North Korea on Tuesday suggested it might call off its 20-month suspension of nuclear and missile tests because of summertime US-South Korean military drills that the North calls preparation for an eventual invasion, the AP reports. The statement by the North's Foreign Ministry comes during a general deadlock in nuclear talks, but after an extraordinary meeting of the US and North Korean leaders at the Korean border that raised hopes that negotiations would soon resume. The comments ramp up pressure on the United States ahead of any new talks. "It is crystal clear that it is an actual drill and a rehearsal of war aimed at militarily occupying our Republic by surprise attack and rapid dispatch of large-scale reinforcements," the foreign ministry of North Korea said, per Business Insider.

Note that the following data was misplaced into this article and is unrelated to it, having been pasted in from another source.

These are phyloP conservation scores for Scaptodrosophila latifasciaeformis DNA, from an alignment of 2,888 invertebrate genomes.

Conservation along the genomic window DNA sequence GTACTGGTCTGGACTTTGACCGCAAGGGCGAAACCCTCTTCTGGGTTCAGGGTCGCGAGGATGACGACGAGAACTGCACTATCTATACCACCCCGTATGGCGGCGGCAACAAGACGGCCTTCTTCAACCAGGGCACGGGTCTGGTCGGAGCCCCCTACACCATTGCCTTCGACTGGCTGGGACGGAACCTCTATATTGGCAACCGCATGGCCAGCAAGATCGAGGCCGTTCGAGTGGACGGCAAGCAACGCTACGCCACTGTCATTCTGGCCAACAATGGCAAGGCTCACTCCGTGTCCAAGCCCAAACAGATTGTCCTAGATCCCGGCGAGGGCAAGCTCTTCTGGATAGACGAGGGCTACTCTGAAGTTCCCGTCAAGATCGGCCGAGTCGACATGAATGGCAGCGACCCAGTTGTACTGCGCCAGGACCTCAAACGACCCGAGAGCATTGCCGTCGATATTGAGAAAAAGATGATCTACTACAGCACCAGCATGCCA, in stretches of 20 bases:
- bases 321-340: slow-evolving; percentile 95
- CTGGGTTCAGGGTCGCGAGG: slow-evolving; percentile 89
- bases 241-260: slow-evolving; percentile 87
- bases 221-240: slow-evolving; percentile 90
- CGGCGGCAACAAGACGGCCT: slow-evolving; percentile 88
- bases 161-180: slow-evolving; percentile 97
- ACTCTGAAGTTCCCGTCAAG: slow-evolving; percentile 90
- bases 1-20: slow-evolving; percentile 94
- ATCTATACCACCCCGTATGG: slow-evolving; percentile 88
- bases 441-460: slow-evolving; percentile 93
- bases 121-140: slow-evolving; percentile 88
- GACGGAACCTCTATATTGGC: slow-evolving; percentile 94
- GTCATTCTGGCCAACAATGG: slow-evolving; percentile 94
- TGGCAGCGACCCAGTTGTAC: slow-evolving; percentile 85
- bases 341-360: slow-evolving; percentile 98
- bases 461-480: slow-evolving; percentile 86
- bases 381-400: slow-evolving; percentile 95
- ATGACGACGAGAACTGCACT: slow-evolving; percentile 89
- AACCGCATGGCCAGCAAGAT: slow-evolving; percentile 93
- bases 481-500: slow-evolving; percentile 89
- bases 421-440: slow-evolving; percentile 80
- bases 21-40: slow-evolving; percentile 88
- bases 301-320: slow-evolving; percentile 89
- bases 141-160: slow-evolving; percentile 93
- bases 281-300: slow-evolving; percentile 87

North Korea has had longstanding antipathy toward US-South Korean military cooperation, which the allies call defensive and routine but the North sees as hostile. At the dramatic June 30 meeting between North Korean leader Kim Jong Un and President Trump, the leaders agreed to resume nuclear diplomacy that had been stalled since their failed second summit in Vietnam in February. Despite the seeming mini-breakthrough, there has been little public progress since. North Korea wants widespread relief from harsh US-led sanctions in return for pledging to give up parts of its weapons program, but the US is demanding greater steps toward disarmament before it agrees to relinquish the leverage provided by the sanctions.
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